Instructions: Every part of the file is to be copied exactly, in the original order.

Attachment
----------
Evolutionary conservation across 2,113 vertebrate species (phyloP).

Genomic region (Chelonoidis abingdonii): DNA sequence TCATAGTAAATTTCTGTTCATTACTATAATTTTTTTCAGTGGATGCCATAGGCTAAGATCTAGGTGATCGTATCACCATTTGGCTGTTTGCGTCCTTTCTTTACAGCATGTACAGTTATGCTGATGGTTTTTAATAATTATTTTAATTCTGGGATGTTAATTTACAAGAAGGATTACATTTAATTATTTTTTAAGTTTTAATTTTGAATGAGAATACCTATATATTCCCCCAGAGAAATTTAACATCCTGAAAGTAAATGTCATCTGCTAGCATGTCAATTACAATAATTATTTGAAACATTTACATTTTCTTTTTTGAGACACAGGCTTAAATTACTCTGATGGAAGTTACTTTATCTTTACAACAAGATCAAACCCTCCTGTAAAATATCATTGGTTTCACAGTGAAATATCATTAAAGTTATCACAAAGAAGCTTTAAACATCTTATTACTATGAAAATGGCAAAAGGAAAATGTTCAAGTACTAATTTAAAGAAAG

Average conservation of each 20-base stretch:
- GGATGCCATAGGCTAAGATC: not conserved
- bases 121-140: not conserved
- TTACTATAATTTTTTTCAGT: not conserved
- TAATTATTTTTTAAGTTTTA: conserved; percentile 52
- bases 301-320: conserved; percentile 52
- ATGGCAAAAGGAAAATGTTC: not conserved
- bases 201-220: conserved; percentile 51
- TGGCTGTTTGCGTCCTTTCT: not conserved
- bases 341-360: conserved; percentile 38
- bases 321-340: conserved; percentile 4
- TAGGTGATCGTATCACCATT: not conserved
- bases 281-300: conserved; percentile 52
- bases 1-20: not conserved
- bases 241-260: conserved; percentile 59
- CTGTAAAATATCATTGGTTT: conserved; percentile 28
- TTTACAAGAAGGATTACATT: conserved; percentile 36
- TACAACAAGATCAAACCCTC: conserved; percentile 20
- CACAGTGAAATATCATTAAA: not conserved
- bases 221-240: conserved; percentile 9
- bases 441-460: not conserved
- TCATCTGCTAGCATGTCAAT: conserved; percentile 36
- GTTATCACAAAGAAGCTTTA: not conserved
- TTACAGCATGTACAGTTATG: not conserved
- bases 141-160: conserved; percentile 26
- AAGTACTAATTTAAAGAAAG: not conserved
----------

Evolutionary conservation across 2,113 vertebrate species (phyloP).

Genomic region (Chelonoidis abingdonii): DNA sequence TCATAGTAAATTTCTGTTCATTACTATAATTTTTTTCAGTGGATGCCATAGGCTAAGATCTAGGTGATCGTATCACCATTTGGCTGTTTGCGTCCTTTCTTTACAGCATGTACAGTTATGCTGATGGTTTTTAATAATTATTTTAATTCTGGGATGTTAATTTACAAGAAGGATTACATTTAATTATTTTTTAAGTTTTAATTTTGAATGAGAATACCTATATATTCCCCCAGAGAAATTTAACATCCTGAAAGTAAATGTCATCTGCTAGCATGTCAATTACAATAATTATTTGAAACATTTACATTTTCTTTTTTGAGACACAGGCTTAAATTACTCTGATGGAAGTTACTTTATCTTTACAACAAGATCAAACCCTCCTGTAAAATATCATTGGTTTCACAGTGAAATATCATTAAAGTTATCACAAAGAAGCTTTAAACATCTTATTACTATGAAAATGGCAAAAGGAAAATGTTCAAGTACTAATTTAAAGAAAG

Average conservation of each 20-base stretch:
- GGATGCCATAGGCTAAGATC: not conserved
- bases 121-140: not conserved
- TTACTATAATTTTTTTCAGT: not conserved
- TAATTATTTTTTAAGTTTTA: conserved; percentile 52
- bases 301-320: conserved; percentile 52
- ATGGCAAAAGGAAAATGTTC: not conserved
- bases 201-220: conserved; percentile 51
- TGGCTGTTTGCGTCCTTTCT: not conserved
- bases 341-360: conserved; percentile 38
- bases 321-340: conserved; percentile 4
- TAGGTGATCGTATCACCATT: not conserved
- bases 281-300: conserved; percentile 52
- bases 1-20: not conserved
- bases 241-260: conserved; percentile 59
- CTGTAAAATATCATTGGTTT: conserved; percentile 28
- TTTACAAGAAGGATTACATT: conserved; percentile 36
- TACAACAAGATCAAACCCTC: conserved; percentile 20
- CACAGTGAAATATCATTAAA: not conserved
- bases 221-240: conserved; percentile 9
- bases 441-460: not conserved
- TCATCTGCTAGCATGTCAAT: conserved; percentile 36
- GTTATCACAAAGAAGCTTTA: not conserved
- TTACAGCATGTACAGTTATG: not conserved
- bases 141-160: conserved; percentile 26
- AAGTACTAATTTAAAGAAAG: not conserved